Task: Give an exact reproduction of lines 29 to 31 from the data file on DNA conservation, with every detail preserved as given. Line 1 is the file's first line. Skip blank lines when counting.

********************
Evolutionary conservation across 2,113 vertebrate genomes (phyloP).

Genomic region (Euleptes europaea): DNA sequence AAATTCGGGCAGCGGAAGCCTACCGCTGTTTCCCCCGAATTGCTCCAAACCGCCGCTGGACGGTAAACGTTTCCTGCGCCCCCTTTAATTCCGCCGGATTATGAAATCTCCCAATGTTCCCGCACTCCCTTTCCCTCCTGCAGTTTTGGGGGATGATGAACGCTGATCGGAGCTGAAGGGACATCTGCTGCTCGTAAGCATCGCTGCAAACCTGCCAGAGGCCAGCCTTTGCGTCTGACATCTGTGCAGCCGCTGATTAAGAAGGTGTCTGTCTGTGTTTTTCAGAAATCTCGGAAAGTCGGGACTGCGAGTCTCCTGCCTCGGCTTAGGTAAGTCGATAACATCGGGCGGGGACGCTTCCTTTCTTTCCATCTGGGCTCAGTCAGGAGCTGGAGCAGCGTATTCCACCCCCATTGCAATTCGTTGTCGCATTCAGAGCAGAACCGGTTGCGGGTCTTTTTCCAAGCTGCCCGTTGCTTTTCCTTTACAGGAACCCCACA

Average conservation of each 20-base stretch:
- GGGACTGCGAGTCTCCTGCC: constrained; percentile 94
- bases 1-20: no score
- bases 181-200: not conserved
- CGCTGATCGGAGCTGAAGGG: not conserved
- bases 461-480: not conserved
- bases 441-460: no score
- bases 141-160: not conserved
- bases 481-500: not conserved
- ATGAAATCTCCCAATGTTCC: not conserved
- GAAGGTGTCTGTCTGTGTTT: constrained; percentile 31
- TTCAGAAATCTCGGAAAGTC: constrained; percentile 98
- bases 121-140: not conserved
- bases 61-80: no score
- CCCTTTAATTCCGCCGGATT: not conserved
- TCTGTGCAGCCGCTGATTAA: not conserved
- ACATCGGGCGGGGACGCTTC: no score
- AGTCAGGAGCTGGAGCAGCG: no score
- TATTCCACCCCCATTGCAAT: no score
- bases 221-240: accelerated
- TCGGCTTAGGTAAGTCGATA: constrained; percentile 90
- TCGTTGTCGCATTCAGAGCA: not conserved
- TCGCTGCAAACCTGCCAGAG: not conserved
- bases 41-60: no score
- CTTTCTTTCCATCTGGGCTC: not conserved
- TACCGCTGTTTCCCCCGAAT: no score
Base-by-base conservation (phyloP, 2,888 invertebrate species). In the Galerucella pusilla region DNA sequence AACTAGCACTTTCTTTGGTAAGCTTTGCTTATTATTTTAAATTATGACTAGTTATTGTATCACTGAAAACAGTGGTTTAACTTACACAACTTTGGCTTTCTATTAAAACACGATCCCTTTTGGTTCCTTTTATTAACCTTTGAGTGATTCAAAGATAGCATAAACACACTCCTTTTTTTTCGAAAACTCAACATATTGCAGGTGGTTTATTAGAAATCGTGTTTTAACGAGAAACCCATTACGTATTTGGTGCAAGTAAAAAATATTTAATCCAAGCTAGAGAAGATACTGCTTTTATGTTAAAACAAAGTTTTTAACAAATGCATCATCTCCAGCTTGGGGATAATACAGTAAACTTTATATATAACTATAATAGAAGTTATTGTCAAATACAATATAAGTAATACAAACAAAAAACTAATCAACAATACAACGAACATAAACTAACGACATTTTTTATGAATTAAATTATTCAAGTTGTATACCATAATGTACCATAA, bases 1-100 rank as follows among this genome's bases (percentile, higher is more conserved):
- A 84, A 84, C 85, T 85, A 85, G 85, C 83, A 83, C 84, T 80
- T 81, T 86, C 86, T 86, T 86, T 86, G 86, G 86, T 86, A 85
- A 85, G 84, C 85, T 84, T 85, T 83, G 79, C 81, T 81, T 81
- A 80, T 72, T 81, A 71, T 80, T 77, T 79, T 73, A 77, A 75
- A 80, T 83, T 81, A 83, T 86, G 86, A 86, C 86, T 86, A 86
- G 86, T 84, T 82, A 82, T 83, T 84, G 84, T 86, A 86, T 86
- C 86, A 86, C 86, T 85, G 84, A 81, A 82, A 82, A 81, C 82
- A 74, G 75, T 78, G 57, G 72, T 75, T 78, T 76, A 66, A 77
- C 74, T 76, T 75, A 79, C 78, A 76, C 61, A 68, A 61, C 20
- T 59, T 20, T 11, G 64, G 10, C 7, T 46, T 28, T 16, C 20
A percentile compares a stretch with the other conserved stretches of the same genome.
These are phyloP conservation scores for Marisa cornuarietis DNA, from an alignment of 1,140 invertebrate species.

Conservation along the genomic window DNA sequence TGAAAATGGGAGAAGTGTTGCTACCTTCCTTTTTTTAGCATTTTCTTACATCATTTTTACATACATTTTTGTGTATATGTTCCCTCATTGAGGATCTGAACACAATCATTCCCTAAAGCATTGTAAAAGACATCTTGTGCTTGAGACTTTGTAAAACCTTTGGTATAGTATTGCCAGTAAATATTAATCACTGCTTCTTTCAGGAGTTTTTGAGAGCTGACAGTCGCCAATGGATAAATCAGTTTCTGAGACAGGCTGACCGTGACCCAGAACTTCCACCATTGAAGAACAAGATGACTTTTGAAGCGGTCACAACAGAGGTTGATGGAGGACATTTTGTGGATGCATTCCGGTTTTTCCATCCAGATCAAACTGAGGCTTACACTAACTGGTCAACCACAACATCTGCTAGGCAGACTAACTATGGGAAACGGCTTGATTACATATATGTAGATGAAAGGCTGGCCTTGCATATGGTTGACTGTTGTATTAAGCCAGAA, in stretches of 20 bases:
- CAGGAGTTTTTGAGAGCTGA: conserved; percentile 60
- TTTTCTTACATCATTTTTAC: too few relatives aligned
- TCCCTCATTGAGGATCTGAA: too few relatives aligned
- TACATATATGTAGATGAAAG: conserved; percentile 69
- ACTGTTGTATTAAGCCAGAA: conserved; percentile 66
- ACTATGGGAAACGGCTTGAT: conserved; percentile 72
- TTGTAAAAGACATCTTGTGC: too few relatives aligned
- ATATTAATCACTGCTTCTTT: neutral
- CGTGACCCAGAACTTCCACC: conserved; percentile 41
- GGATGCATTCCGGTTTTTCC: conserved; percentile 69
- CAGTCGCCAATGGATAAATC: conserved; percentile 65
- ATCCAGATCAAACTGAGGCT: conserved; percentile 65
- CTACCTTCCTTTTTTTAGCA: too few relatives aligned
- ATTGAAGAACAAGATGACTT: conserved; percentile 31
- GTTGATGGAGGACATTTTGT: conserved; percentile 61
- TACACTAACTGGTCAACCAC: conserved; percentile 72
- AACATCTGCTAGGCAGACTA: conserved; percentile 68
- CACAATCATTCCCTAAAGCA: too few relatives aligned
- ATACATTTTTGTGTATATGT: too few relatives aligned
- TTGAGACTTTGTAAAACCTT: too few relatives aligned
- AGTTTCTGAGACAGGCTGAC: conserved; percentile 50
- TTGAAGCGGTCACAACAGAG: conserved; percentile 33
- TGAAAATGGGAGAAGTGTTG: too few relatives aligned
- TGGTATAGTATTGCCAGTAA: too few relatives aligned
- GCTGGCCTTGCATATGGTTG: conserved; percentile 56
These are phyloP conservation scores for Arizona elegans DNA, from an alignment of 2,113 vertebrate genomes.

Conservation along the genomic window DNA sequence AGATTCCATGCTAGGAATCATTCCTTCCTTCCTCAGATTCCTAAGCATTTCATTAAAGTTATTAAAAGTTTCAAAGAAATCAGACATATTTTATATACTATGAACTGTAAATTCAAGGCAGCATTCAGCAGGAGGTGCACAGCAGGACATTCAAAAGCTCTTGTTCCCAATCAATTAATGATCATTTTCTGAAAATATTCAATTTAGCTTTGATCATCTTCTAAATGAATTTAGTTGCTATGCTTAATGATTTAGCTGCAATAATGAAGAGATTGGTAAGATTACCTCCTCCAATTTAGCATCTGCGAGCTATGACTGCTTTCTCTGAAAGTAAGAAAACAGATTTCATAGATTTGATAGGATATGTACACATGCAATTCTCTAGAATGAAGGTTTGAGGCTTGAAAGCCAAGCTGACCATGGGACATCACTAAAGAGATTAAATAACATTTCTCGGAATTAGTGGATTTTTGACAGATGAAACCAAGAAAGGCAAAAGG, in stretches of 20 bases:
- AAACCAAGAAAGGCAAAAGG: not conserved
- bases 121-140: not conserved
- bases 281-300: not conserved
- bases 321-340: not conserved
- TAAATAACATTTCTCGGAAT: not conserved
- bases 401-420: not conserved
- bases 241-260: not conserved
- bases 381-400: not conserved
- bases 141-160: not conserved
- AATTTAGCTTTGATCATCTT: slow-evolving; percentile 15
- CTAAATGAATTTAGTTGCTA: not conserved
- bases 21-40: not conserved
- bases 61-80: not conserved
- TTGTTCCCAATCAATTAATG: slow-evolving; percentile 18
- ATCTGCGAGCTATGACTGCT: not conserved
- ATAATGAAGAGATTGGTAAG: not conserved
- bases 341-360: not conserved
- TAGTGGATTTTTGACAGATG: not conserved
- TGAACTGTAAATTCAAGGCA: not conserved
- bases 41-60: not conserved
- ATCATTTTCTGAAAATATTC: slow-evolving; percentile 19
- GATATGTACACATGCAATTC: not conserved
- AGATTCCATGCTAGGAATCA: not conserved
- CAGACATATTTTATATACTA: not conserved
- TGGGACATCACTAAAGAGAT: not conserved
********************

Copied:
Base-by-base conservation (phyloP, 2,888 invertebrate species). In the Galerucella pusilla region DNA sequence AACTAGCACTTTCTTTGGTAAGCTTTGCTTATTATTTTAAATTATGACTAGTTATTGTATCACTGAAAACAGTGGTTTAACTTACACAACTTTGGCTTTCTATTAAAACACGATCCCTTTTGGTTCCTTTTATTAACCTTTGAGTGATTCAAAGATAGCATAAACACACTCCTTTTTTTTCGAAAACTCAACATATTGCAGGTGGTTTATTAGAAATCGTGTTTTAACGAGAAACCCATTACGTATTTGGTGCAAGTAAAAAATATTTAATCCAAGCTAGAGAAGATACTGCTTTTATGTTAAAACAAAGTTTTTAACAAATGCATCATCTCCAGCTTGGGGATAATACAGTAAACTTTATATATAACTATAATAGAAGTTATTGTCAAATACAATATAAGTAATACAAACAAAAAACTAATCAACAATACAACGAACATAAACTAACGACATTTTTTATGAATTAAATTATTCAAGTTGTATACCATAATGTACCATAA, bases 1-100 rank as follows among this genome's bases (percentile, higher is more conserved):
- A 84, A 84, C 85, T 85, A 85, G 85, C 83, A 83, C 84, T 80
- T 81, T 86, C 86, T 86, T 86, T 86, G 86, G 86, T 86, A 85